Ridere, ludere, hoc est vivere.

Saturday, September 1, 2012

Thought processes and algorithms

I was recently asked to help design the Artificial Intelligence (AI) algorithm for an iOS app based on a boardgame with which I am familiar.

[I admit to a pet peeve regarding the use of the term "AI" to represent algorithm-driven characters and players in computer games.  I consider Artificial Intelligence to be much more sophisticated than simple state-driven rule sets.  Few if any computer and video games are truly artificially intelligent.  But that's okay.  I accept the terminology for what it is - adulteration of the English language.  There.  I've said it.  Now I can let it go.]

Composing an algorithm for a computer-based opponent poses a special challenge.  Clearly I should base the rule set on my idea of a reasonably good strategy for playing the game, so an early outline is more or less a straightforward prioritization of competing considerations.  But trying to translate principles of strategy and tactics for a given game into instructions that a programmer can interpret and code exposes the fact that playing games is truly a very human activity.  Intuition plays an integral part of decision-making.  Even the seemingly straightforward clause, "move toward the closest objective," leaves ambiguity at the computer level as to the definitions of "closest" and "toward" and the optimal movement path.  Having to write down explicitly the algorithm really forces paring of one's thinking to the fundamentals of choices, priorities, and decision-making.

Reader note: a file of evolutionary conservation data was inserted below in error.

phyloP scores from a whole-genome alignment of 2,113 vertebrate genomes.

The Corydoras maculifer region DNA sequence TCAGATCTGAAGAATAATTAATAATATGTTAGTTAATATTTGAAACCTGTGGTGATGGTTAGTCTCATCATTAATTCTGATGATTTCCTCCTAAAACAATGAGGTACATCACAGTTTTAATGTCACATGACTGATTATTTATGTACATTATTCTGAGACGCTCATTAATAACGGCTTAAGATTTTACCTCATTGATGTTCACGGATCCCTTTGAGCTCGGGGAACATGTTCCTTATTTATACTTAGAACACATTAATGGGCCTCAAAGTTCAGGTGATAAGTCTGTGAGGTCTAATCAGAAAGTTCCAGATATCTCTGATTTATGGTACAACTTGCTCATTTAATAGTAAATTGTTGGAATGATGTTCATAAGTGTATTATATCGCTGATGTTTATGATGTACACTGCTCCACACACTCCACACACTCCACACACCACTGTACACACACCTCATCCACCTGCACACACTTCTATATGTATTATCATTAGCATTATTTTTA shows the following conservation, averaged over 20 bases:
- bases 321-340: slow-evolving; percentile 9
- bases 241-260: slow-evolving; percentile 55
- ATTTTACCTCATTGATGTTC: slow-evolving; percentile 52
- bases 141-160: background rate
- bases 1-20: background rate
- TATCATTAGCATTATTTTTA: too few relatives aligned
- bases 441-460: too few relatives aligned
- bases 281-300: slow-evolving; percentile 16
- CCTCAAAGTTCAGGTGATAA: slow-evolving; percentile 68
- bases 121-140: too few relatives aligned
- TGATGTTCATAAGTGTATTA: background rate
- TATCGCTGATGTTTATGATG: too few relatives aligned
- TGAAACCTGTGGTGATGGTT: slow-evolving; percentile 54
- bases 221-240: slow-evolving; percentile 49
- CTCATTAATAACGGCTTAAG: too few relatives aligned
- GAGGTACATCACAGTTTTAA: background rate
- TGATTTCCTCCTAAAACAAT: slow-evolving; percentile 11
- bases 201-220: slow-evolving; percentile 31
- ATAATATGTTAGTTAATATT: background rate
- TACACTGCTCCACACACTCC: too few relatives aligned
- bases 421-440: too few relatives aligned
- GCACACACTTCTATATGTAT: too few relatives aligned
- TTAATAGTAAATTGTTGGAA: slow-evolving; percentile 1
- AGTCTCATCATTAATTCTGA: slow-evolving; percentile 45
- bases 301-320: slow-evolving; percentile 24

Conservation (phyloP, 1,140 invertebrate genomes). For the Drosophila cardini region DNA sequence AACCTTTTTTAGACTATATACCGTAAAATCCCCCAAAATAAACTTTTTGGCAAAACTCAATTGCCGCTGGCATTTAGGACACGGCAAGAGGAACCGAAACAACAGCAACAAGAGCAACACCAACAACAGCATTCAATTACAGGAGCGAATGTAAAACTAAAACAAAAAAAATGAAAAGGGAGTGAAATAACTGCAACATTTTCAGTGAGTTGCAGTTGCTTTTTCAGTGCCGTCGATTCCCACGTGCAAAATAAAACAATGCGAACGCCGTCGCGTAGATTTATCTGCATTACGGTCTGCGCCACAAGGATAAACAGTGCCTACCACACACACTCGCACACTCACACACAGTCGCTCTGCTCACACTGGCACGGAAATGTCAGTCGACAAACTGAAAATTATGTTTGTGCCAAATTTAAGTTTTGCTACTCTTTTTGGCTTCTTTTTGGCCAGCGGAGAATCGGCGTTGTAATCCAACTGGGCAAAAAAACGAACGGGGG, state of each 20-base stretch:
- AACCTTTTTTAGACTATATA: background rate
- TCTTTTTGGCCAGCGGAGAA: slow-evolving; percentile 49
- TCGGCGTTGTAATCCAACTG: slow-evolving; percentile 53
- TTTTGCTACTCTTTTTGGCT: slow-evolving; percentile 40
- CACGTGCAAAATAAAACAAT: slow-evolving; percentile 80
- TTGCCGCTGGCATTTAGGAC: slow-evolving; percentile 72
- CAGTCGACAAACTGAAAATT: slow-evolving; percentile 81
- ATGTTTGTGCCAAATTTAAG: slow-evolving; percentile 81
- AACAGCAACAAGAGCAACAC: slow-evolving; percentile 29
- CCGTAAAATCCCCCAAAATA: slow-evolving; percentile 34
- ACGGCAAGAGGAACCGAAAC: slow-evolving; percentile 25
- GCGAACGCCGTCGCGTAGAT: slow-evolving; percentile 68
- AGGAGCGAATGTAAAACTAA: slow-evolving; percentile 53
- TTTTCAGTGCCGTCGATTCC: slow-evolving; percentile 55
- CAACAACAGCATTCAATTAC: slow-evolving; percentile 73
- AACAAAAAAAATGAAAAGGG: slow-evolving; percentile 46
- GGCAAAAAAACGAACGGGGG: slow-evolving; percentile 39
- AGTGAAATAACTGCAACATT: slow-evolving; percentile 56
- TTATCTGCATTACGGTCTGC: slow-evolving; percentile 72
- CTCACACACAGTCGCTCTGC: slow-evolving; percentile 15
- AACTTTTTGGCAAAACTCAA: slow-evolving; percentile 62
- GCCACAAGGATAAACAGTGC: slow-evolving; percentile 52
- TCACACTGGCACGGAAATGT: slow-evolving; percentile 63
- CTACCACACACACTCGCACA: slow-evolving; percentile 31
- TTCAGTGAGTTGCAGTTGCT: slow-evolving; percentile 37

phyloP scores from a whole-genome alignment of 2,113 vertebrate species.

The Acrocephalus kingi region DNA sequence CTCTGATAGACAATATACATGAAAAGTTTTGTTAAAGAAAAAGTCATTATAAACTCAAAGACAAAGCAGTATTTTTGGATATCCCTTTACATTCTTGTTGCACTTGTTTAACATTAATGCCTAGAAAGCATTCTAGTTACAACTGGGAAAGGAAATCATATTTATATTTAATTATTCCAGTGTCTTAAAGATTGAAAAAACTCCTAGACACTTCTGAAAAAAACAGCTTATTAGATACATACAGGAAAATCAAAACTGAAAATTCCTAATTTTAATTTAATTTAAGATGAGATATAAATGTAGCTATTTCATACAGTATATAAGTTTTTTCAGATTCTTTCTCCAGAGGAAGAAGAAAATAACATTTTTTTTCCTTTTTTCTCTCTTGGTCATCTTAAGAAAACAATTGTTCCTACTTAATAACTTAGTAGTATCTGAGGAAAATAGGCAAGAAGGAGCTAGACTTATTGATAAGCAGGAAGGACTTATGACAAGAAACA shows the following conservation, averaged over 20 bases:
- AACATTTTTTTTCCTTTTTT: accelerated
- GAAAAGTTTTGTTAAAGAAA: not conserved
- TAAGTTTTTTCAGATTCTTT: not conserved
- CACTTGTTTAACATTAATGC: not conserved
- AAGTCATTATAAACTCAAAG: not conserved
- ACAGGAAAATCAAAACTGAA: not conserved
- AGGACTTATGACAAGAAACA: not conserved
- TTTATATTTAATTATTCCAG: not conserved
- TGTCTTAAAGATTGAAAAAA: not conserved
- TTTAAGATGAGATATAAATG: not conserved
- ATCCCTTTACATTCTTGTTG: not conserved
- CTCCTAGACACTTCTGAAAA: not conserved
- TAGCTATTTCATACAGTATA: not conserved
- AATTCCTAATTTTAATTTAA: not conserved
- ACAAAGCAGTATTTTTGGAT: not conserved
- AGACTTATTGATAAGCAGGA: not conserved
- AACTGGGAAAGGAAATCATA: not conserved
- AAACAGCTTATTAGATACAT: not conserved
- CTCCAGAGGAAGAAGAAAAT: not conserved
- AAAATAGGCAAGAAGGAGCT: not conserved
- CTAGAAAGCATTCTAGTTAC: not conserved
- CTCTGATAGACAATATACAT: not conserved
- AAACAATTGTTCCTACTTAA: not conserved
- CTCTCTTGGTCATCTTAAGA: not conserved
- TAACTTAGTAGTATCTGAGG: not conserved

In Trains, Planes, and Automobiles, for example, if I'm in Vicksburg and I want to go to San Francisco, it's pretty obvious (to a human) that I want to get to a train to get to an airport to fly to San Francisco.  And if that's the only case I have to handle, I can pretty much tell a computer how to figure out which railroad track to go to, which train ticket to play, which airport to stop on, and what kind of airline ticket will get me to San Francisco from there.  But how do I generalize that thought process so that the computer can follow the same algorithm and take the "right" path for all combinations of start and end locations?  My algorithm should also take into account cards available in the hand.  If I have a ton of railroad tickets and no airline tickets, should I skip flying altogether and take a train all the way across the country?  Maybe.  How do I instruct the computer to make that decision?

I'm loving this problem, because it really makes me think about how decisions are made.  Even more, it makes me appreciate just how subtly intuitive the human brain is and can often make the "right" decision immediately upon observation based on no more than other experience in similar situations.

Perhaps a later challenge would be to design a boardgame whose winning methods are counter-intuitive.  That would be tough nut.  (It might also be a game that people would hate.)

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